The main rate of corporation tax will be 21% from 1 April 2014. The current rate is 23%. From 1 April 2015 the main rate of corporation tax will be reduced to 20% and unified with the small profits rate.
The small profits rate will therefore remain at 20% until then.
The AIA provides a 100% deduction for the cost of most plant and machinery (not cars) purchased by a business up to an annual limit and is available to most businesses. Where businesses spend more than the annual limit, any additional qualifying expenditure generally attracts an annual writing down allowance of only 18% or 8% depending on the type of asset.
The maximum amount of the AIA was increased to £250,000 from £25,000 for the period from 1 January 2013 to 31 December 2014. The amount of the AIA is further increased to £500,000 from 1 April 2014 for companies or 6 April 2014 for unincorporated businesses until 31 December 2015. The AIA will return to £25,000 after this date.
The increased AIA will mean that up to 99.8% of businesses could receive 100% upfront relief on their qualifying investment in plant and machinery. For example a single company with a 12 month accounting period to 31 December 2014 could obtain overall relief for the period of £437,500 (£250,000 x 3/12 plus £500,000 x 9/12). There is a restriction of £250,000 for expenditure incurred in that part of the accounting period which falls before 1 April 2014.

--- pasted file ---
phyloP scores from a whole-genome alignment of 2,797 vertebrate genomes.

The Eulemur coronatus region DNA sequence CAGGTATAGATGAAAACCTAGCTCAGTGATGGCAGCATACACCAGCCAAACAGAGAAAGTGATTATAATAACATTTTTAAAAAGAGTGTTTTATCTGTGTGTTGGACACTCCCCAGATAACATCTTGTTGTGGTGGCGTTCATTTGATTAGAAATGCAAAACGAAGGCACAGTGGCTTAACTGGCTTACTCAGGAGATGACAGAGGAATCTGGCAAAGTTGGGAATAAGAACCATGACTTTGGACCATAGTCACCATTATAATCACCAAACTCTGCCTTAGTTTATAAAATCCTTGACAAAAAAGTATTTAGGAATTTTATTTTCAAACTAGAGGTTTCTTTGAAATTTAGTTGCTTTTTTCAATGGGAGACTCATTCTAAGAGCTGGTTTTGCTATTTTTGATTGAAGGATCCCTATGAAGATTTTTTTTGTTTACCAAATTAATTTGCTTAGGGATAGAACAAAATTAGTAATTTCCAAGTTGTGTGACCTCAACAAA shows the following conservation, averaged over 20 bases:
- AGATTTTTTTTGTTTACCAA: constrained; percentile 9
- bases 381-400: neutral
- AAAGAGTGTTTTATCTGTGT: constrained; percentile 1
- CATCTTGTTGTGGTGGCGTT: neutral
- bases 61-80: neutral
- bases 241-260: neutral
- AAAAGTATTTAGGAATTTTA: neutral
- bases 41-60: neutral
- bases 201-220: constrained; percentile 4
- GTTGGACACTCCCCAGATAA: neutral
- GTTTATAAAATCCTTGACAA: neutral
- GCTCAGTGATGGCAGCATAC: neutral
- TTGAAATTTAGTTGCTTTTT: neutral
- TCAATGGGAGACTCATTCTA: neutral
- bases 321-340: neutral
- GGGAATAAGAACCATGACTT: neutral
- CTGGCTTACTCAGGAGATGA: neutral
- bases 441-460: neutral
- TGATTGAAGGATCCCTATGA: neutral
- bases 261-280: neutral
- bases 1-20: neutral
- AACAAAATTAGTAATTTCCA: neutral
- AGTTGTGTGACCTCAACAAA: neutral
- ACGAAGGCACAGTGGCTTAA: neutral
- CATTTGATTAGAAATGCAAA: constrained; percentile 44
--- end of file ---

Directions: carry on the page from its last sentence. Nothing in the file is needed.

Since their introduction in 2000, LLPs have become increasingly popular as a vehicle for carrying on a wide variety of businesses. The LLP is a unique entity as it combines limited liability for its members with the tax treatment of a traditional partnership. Individual members are currently deemed to be self-employed for income tax purposes and are taxed as such on their respective profit shares.
It is proposed to reclassify some members of an LLP from self-employment to employees of the LLP. As a consequence employer’s National Insurance Contributions will be due and PAYE will need to be applied to the ‘remuneration’ of the member from the LLP.
A member is potentially a salaried member if ‘Condition A’ is satisfied. However if caught by Condition A there are two further conditions which, if either apply, will result in the member not being treated as a salaried member.
The main part of Condition A is a test of whether it is reasonable to expect that at least 80% of the total amount payable by the LLP to the member will be ‘disguised salary’.
Amounts which vary by reference to the overall amount of profits of the LLP are not disguised salary. A disguised salary would include for example a salary or a guaranteed profit share. Whether a bonus based on personal performance is disguised salary will depend on the precise circumstance. For example, a bonus based only on the performance of the individual is not a profit share. A performance bonus calculated by reference to the LLP’s profits is not disguised salary.